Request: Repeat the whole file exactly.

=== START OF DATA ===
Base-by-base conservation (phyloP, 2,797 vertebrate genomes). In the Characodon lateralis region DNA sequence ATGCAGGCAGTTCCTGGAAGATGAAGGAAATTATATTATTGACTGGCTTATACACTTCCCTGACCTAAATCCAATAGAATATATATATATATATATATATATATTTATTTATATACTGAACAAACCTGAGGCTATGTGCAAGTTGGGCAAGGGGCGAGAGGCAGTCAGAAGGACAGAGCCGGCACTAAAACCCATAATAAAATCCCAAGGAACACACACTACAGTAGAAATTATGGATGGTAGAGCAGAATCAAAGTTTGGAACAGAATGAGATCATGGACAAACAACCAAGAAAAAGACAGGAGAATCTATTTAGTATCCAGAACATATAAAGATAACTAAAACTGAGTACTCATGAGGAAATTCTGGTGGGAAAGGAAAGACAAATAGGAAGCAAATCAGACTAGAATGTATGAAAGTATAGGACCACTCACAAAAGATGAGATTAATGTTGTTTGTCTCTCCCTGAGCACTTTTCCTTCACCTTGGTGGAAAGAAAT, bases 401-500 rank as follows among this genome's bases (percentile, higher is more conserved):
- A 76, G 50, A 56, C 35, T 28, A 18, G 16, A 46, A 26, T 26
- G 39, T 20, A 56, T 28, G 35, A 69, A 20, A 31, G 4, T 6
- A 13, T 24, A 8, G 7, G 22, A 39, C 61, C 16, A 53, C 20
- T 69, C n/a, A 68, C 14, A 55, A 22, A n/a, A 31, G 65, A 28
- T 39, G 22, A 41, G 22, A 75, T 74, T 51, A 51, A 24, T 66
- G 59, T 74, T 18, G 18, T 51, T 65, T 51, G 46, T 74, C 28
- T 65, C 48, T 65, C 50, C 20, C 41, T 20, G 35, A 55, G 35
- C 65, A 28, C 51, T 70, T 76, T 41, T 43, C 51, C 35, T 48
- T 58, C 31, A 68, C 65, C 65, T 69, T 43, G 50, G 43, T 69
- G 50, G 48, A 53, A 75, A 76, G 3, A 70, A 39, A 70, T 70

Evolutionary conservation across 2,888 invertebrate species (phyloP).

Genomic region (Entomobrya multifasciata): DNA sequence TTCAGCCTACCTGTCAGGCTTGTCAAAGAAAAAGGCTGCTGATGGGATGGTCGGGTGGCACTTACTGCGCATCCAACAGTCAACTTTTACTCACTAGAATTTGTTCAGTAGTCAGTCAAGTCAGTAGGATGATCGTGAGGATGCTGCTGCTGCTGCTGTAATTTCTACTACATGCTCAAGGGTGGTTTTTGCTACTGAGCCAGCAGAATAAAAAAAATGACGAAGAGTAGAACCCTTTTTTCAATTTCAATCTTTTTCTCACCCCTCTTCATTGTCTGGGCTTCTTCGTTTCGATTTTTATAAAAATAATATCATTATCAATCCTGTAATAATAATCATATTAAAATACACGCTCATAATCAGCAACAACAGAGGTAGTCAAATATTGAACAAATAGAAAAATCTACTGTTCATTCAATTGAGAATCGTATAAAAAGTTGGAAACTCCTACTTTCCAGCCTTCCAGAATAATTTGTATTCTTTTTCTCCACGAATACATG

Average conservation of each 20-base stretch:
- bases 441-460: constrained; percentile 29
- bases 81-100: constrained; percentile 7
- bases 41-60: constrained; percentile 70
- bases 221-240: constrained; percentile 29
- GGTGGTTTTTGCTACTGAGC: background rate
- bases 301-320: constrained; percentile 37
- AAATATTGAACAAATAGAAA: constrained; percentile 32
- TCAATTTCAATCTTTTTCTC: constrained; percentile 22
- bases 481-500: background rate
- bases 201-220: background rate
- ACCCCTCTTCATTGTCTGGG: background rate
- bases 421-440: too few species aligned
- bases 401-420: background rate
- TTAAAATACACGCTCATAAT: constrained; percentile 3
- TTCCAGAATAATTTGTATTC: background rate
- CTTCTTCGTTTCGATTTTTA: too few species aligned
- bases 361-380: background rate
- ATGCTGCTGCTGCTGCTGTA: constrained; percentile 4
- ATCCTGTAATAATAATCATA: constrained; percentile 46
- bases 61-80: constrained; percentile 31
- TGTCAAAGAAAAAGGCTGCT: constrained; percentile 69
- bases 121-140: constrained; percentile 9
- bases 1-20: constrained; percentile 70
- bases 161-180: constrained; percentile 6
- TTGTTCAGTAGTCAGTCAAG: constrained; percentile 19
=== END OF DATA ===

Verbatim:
Base-by-base conservation (phyloP, 2,797 vertebrate genomes). In the Characodon lateralis region DNA sequence ATGCAGGCAGTTCCTGGAAGATGAAGGAAATTATATTATTGACTGGCTTATACACTTCCCTGACCTAAATCCAATAGAATATATATATATATATATATATATATTTATTTATATACTGAACAAACCTGAGGCTATGTGCAAGTTGGGCAAGGGGCGAGAGGCAGTCAGAAGGACAGAGCCGGCACTAAAACCCATAATAAAATCCCAAGGAACACACACTACAGTAGAAATTATGGATGGTAGAGCAGAATCAAAGTTTGGAACAGAATGAGATCATGGACAAACAACCAAGAAAAAGACAGGAGAATCTATTTAGTATCCAGAACATATAAAGATAACTAAAACTGAGTACTCATGAGGAAATTCTGGTGGGAAAGGAAAGACAAATAGGAAGCAAATCAGACTAGAATGTATGAAAGTATAGGACCACTCACAAAAGATGAGATTAATGTTGTTTGTCTCTCCCTGAGCACTTTTCCTTCACCTTGGTGGAAAGAAAT, bases 401-500 rank as follows among this genome's bases (percentile, higher is more conserved):
- A 76, G 50, A 56, C 35, T 28, A 18, G 16, A 46, A 26, T 26
- G 39, T 20, A 56, T 28, G 35, A 69, A 20, A 31, G 4, T 6
- A 13, T 24, A 8, G 7, G 22, A 39, C 61, C 16, A 53, C 20
- T 69, C n/a, A 68, C 14, A 55, A 22, A n/a, A 31, G 65, A 28
- T 39, G 22, A 41, G 22, A 75, T 74, T 51, A 51, A 24, T 66
- G 59, T 74, T 18, G 18, T 51, T 65, T 51, G 46, T 74, C 28
- T 65, C 48, T 65, C 50, C 20, C 41, T 20, G 35, A 55, G 35
- C 65, A 28, C 51, T 70, T 76, T 41, T 43, C 51, C 35, T 48
- T 58, C 31, A 68, C 65, C 65, T 69, T 43, G 50, G 43, T 69
- G 50, G 48, A 53, A 75, A 76, G 3, A 70, A 39, A 70, T 70

Evolutionary conservation across 2,888 invertebrate species (phyloP).

Genomic region (Entomobrya multifasciata): DNA sequence TTCAGCCTACCTGTCAGGCTTGTCAAAGAAAAAGGCTGCTGATGGGATGGTCGGGTGGCACTTACTGCGCATCCAACAGTCAACTTTTACTCACTAGAATTTGTTCAGTAGTCAGTCAAGTCAGTAGGATGATCGTGAGGATGCTGCTGCTGCTGCTGTAATTTCTACTACATGCTCAAGGGTGGTTTTTGCTACTGAGCCAGCAGAATAAAAAAAATGACGAAGAGTAGAACCCTTTTTTCAATTTCAATCTTTTTCTCACCCCTCTTCATTGTCTGGGCTTCTTCGTTTCGATTTTTATAAAAATAATATCATTATCAATCCTGTAATAATAATCATATTAAAATACACGCTCATAATCAGCAACAACAGAGGTAGTCAAATATTGAACAAATAGAAAAATCTACTGTTCATTCAATTGAGAATCGTATAAAAAGTTGGAAACTCCTACTTTCCAGCCTTCCAGAATAATTTGTATTCTTTTTCTCCACGAATACATG

Average conservation of each 20-base stretch:
- bases 441-460: constrained; percentile 29
- bases 81-100: constrained; percentile 7
- bases 41-60: constrained; percentile 70
- bases 221-240: constrained; percentile 29
- GGTGGTTTTTGCTACTGAGC: background rate
- bases 301-320: constrained; percentile 37
- AAATATTGAACAAATAGAAA: constrained; percentile 32
- TCAATTTCAATCTTTTTCTC: constrained; percentile 22
- bases 481-500: background rate
- bases 201-220: background rate
- ACCCCTCTTCATTGTCTGGG: background rate
- bases 421-440: too few species aligned
- bases 401-420: background rate
- TTAAAATACACGCTCATAAT: constrained; percentile 3
- TTCCAGAATAATTTGTATTC: background rate
- CTTCTTCGTTTCGATTTTTA: too few species aligned
- bases 361-380: background rate
- ATGCTGCTGCTGCTGCTGTA: constrained; percentile 4
- ATCCTGTAATAATAATCATA: constrained; percentile 46
- bases 61-80: constrained; percentile 31
- TGTCAAAGAAAAAGGCTGCT: constrained; percentile 69
- bases 121-140: constrained; percentile 9
- bases 1-20: constrained; percentile 70
- bases 161-180: constrained; percentile 6
- TTGTTCAGTAGTCAGTCAAG: constrained; percentile 19